MAYBE RCMP KNOWS?
In a call in Coquitlam RCMP, a spokesperson told the Tri-City News that any “first-hand knowledge” regarding the potential breach of cross-border quarantine be reported to the Canada Border Service Agency’s Border Watch Line.
As Cpl. Michael McLaughlin put it, “It’s got to be something more than, ‘I saw an American plate and the guy got out of his car.”
However, when the Tri-City News contacted the Canada Border Service agency, a CBSA spokesperson said in an email CBSA is not the correct department to report violations of the Quarantine Act.
“Once a traveller is admitted into Canada, the responsibility to monitor and track the individuals from a public health perspective is not within the scope or mandate of the CBSA,” wrote spokesperson Rebecca Purdy.
“This responsibility falls within the mandate of the Public Health Agency of Canada (PHAC) and provincial health authorities.”
Purdy went on to say that the violations of the Quarantine Act, such as breaching the 14-day quarantine after travel abroad, should be reported to “the Public Health Agency of Canada or the police agency of jurisdiction in their area” and that enforcement would be carried out by the RCMP or “the police agency of jurisdiction.”
BACK TO THE PORT MOODY POLICE?
A spokesperson for Port Moody police was not available to speak Friday.
Not to be outdone, this reporter contacted the Public Health Agency of Canada and the RCMP’s E Division, who act as B.C.’s provincial police force.
“Yes, we are the provincial police, but we’re not going to step on the toes of the Port Moody Police,” said RCMP E Division spokesperson Cpl. Chris Manseau. “Any police department in B.C. and Canada can enforce the Quarantine Act.”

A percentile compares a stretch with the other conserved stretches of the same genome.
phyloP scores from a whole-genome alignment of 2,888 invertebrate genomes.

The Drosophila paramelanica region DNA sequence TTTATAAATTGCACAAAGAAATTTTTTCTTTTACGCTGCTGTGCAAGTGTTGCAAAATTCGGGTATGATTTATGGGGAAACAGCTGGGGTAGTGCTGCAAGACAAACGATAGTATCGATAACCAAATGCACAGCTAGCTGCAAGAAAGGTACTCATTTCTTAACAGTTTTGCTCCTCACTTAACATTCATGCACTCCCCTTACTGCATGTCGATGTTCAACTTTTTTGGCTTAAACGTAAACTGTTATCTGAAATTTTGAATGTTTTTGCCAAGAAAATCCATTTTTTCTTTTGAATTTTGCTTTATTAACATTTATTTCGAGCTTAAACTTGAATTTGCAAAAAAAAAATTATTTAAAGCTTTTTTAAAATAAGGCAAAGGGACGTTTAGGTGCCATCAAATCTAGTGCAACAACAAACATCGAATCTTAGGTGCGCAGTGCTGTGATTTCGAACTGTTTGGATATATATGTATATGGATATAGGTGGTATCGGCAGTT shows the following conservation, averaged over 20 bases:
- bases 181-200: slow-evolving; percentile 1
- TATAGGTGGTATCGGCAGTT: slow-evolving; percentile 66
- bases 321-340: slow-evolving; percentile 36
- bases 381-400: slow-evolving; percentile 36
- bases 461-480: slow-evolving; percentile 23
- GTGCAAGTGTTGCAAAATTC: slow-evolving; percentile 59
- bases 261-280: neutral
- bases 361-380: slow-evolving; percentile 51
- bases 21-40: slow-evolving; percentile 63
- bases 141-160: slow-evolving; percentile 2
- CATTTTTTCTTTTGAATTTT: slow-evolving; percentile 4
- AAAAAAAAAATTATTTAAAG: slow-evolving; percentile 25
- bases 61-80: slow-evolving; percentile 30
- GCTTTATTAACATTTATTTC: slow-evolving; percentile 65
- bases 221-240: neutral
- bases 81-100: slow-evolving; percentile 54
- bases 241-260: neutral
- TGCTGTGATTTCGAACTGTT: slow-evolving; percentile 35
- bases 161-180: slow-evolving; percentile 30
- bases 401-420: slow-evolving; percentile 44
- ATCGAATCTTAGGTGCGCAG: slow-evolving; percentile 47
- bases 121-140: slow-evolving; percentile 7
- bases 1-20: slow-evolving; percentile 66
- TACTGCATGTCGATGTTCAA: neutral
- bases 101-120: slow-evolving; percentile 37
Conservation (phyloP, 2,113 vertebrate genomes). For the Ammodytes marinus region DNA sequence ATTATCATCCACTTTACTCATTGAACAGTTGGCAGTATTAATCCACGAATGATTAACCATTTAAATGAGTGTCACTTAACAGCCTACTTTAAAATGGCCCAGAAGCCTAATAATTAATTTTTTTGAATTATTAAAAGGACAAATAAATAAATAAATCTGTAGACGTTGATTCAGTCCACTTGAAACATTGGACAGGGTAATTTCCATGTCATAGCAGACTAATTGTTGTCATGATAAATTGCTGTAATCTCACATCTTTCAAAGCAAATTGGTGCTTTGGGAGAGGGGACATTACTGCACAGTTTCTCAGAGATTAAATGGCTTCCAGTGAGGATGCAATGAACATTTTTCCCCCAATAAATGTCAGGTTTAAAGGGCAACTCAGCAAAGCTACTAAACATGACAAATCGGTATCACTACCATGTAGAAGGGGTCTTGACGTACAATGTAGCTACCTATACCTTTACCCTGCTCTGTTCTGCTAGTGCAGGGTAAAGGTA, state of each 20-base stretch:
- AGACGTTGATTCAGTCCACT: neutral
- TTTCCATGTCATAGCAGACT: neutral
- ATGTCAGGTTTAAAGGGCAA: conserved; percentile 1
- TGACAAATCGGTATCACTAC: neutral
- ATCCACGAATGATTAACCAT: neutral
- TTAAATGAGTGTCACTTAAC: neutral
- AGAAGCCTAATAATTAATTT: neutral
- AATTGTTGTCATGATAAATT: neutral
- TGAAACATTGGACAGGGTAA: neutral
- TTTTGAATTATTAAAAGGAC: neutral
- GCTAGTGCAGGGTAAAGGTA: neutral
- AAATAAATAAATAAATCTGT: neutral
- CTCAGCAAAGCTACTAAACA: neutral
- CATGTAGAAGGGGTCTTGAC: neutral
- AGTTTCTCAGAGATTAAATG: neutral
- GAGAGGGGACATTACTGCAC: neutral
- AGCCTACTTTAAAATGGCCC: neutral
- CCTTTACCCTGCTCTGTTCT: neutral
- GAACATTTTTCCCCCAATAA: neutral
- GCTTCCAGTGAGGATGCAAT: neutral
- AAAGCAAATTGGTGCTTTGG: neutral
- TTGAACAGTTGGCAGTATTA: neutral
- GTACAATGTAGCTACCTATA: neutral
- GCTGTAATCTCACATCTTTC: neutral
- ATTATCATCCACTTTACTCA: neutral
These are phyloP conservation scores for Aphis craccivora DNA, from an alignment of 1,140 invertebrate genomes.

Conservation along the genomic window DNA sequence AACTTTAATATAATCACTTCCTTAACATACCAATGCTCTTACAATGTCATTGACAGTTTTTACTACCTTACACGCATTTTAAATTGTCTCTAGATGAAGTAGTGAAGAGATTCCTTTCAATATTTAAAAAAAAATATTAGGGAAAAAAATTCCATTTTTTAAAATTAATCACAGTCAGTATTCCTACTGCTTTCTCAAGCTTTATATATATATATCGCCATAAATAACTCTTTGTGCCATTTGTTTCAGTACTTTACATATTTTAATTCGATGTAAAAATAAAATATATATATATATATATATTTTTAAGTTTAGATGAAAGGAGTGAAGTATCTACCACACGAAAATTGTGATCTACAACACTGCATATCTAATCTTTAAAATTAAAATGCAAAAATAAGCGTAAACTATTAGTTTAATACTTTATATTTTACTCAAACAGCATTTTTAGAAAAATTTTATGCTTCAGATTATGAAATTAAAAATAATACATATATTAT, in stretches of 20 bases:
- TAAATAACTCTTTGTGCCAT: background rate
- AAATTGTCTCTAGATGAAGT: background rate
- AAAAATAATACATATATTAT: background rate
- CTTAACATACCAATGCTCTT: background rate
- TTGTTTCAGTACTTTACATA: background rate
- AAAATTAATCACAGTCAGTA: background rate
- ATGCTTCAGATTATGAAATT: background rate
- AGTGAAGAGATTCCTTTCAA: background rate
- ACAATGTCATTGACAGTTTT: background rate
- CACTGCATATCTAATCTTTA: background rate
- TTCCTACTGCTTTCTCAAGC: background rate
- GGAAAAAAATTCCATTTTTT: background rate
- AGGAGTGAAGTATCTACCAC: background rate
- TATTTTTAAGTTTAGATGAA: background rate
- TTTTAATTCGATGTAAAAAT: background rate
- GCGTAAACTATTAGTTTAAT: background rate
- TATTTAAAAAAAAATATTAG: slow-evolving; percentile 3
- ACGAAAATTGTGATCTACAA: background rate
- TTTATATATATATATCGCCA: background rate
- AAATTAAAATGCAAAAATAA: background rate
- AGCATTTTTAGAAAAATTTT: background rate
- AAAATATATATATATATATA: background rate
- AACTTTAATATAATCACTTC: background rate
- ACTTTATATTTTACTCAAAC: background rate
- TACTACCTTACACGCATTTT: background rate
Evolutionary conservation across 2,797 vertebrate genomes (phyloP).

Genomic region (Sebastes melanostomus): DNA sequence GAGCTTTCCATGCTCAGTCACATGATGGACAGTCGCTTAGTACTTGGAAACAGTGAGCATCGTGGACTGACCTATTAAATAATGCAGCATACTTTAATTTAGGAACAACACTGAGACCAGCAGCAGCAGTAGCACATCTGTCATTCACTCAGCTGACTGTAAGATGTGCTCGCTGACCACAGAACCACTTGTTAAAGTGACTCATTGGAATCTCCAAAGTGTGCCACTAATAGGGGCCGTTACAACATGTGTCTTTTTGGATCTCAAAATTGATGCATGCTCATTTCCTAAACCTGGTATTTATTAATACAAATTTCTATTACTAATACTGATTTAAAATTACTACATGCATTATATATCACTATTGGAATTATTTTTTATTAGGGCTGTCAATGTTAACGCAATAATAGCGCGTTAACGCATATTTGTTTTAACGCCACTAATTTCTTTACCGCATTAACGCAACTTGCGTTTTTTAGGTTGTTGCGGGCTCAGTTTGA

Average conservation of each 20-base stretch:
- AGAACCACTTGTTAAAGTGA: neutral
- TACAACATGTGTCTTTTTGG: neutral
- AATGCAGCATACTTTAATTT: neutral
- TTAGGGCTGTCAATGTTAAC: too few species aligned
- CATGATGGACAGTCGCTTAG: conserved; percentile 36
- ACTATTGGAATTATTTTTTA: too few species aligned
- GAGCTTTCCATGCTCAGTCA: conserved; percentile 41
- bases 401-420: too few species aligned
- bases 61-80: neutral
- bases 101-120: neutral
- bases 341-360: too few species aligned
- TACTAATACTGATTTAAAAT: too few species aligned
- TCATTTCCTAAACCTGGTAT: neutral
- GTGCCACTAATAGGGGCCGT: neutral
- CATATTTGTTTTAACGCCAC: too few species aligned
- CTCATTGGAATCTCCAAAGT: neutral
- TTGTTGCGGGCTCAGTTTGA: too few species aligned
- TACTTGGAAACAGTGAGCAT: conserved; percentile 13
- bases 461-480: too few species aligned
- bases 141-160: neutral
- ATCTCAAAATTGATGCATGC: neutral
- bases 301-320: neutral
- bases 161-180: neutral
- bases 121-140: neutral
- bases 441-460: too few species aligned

But, said Public Health Agency of Canada spokesperson Maryse Durette in an email, the “frequency of compliance visits by law enforcement is based on operational requirements and priorities of each law enforcement unit.”
And the penalties vary widely, with scofflaws getting off with as little as “verbal and written warnings” all the way up to a fine of $1,000,000 and up to three years in prison should the breach result in death or serious bodily harm. Police officers at all levels can also now issue tickets ranging from $275 to $1,000 to those not complying with their quarantine.
Local police don’t always have to use a heavy hand, and using their best judgment may not report back to public health authorities.
“Even if they find a violation, they may choose to use a different instrument for enforcement (e.g., local bylaws or provincial legislation),” wrote Durette.
Should the Port Moody Police Department, Coquitlam RCMP or any other police force need help “from Pemberton to Boston Bar,” they can call in the Integrated Quarantine Act Response and Support Team (IQARAS), which Manseau said is still active across the Lower Mainland, despite several changes to enforcement protocols.
“I think it’s a bit of information overload. ‘Are we handing out tickets here? Are we not’?” said Manseau, following the anonymous tipster’s (and this reporter’s) efforts to ascertain who enforces quarantine breaches.
“We’re all learning here.”
But for the Port Moody resident, there’s still no clarity that any appropriate action was taken and she worries that a lack of communication will leave more people like her without a clear way to report a potential quarantine breach and the associated threat to public safety.
“For the general public, if this is happening in your neighbourhood, I wouldn’t know what to do because no one knows what to do,” said the Port Moody resident.
Her message to others in same situation: “Good luck.”
— With files from the Canadian Press